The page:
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  1. #161
    5stringdeath's Avatar
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    I only use stop with prints. Have only used water with film since the introduction of modern "rapid" fixers. Also if you ever get pinholes in your film due to stop bath, you'll stop using it too :-) Hasn't ever happened to me, but I've seen it happen.

  2. #162

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    FWIW, I've used both water rinses and stop baths, with no obvious differences; however, I've also never done a scientific side-by-side comparison.

    One point that's come up a few times here but deserves clarification is the claim that stop bath can extend the life of fixer. This is true of acid fixers, but not all fixers are acid. Some, such as TF-3, are alkaline rather than acidic, and an acid stop bath will, if anything, shorten their working lives. (Of course, you could use an acid stop bath and then rinse with water to avoid contaminating the fixer.) If the rental darkroom in question is providing chemicals, you may want to find out what it's using for a fixer, and research its needs, before you bring in your own stop bath.

  3. #163

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    Fotch and Steve: It's not you guys,,, I'm on several lists and so far today about 1/4 of them have gone in the ditch at some level. I didn't start the day off at work real well either ;-) Must be some rays from the yet to be discovered ufo's in orbit upsetting the natural order of things. (or the fact that the days are now quite a bit shorter and summer's on the way out) ;-)

  4. #164
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    I have used water as a stop bath almost my entire career. I have also used alkaline fixers since PMK. Works fine for me. I use a two tray procedure, one as the "stop" and one as a rinse. All kinds of people make all kinds of arguments for and against. I like having one less chemical to deal with, and I make some pretty nice negs, so what ain't broke I don't fix.

  5. #165

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    I have use both over the years, of course water is cheaper with no ill effects.

    Jeff

  6. #166

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    I use water for stop bath with film, have been for many years, works good. I agree with Jason, one less chemical to manage and mix makes life easier.

    Way back when, some people argued that the dilute developer that results increases shadow detail. I doubt that it does to any practical degree, but I've never done a test.

  7. #167
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    I've been shooting, and processing my B&W film for more years than some of you have been alive. I've never used any thing but water between the developer, and fix. I usually do 2 to 3 fast rinses, and have never seen a problem. My years as a USAF photographer, and lab tech, a watwer rinse was the norm fpr all films.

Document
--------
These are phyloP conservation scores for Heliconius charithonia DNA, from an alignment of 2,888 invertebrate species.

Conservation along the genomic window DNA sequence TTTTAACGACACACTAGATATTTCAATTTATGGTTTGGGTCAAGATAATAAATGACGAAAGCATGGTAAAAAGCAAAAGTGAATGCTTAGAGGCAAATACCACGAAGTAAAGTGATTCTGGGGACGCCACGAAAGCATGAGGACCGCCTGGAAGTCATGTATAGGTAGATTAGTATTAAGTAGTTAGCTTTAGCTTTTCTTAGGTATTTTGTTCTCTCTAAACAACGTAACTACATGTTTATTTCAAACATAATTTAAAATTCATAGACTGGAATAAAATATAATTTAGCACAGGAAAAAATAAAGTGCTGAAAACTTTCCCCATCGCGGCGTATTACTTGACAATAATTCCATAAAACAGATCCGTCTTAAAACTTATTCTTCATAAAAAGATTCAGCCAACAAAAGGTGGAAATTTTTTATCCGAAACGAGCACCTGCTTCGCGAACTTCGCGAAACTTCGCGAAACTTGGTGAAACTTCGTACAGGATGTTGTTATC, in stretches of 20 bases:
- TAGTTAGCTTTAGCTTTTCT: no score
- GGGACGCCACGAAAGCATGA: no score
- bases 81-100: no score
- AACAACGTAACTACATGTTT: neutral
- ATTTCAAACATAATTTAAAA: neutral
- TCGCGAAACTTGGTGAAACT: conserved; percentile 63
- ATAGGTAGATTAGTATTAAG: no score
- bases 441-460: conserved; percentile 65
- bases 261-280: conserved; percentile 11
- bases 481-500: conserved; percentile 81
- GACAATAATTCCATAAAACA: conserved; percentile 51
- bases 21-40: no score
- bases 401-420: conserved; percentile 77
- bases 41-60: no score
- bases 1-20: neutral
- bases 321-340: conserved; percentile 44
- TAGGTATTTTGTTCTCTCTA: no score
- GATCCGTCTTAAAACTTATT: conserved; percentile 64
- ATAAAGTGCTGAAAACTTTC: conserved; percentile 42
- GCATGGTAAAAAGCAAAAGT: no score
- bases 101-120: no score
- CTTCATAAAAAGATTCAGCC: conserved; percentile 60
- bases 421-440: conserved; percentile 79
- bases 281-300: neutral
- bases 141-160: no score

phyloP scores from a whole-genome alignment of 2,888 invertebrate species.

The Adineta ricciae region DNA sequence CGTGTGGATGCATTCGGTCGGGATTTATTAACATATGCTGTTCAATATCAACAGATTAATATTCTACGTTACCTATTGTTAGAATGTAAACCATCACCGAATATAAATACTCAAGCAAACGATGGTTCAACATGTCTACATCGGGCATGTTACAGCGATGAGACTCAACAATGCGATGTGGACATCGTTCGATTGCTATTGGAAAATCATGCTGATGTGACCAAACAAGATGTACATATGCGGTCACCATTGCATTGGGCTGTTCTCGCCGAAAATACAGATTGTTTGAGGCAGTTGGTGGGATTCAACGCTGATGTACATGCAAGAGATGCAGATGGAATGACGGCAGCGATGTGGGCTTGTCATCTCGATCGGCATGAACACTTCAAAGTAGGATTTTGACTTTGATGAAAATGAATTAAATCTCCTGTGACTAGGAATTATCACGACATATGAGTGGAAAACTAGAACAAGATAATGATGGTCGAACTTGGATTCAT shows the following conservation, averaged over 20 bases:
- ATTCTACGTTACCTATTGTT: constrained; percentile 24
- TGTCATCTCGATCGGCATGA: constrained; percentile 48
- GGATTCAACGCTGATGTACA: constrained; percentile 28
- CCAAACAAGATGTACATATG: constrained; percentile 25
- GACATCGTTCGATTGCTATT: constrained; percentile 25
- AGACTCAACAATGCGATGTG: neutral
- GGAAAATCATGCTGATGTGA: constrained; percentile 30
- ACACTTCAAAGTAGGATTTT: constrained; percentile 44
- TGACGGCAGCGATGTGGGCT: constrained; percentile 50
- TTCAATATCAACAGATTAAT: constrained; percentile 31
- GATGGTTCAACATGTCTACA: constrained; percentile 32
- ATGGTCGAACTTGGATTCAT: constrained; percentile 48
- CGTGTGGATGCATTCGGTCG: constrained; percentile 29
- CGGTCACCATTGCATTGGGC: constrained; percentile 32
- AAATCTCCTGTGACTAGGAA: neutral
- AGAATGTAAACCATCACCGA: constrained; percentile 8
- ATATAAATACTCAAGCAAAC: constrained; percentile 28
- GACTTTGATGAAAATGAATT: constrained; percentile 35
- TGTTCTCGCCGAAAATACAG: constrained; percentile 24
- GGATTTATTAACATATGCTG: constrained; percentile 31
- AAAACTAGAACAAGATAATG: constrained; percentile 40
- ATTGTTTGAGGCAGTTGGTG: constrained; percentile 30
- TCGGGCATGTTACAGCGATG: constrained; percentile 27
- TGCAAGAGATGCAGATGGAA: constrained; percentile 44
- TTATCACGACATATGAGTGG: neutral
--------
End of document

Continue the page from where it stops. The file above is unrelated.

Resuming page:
8. #168
    Photo Engineer's Avatar
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    Thats odd, my Handbook for Photo Lab Processing, AFM 95-11 suggests a Stop Bath or Hardening Stop for processing in section 3.

    In my years as a USAF photographer, we followed that.

    PE

  9. #169
    MattKing's Avatar
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    I use stop bath for both film and paper (mostly RC).

    I re-use fixer with film. For paper, I rely on the indicator in the stop bath to tell me when it is time to replace the stop bath, and to either replace the fixer or at least check its remaining capacity.

    I acknowledge that a running water rinse will work with both film and RC prints, but I don't believe that it works quite as well (due to extension of development times). I also value stop bath's ability to extend the useful life of my fixer.

    If and when I print on FB paper, I insist on using stop bath.

    By the way, I am currently using Ilford Hypam fixer. In the past I've used Ilford Rapid Fixer and Kodak Rapid Fixer. My developers are HC-110 for film, and Kodak Polymax for paper.
    Matt

    “Photography is a complex and fluid medium, and its many factors are not applied in simple sequence. Rather, the process may be likened to the art of the juggler in keeping many balls in the air at one time!”

    Ansel Adams, from the introduction to The Negative - The New Ansel Adams Photography Series / Book 2

  10. #170
    Ian Grant's Avatar
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    Quote Originally Posted by MattKing View Post
    By the way, I am currently using Ilford Hypam fixer. In the past I've used Ilford Rapid Fixer and Kodak Rapid Fixer. My developers are HC-110 for film, and Kodak Polymax for paper.
    Ilford Rapid Fixer & Hypam are essentially almost the same, Hypam has additional buffering for use with a Hardener. Aside from that they are to all intents and purposes inter changeable.

    Ian



 

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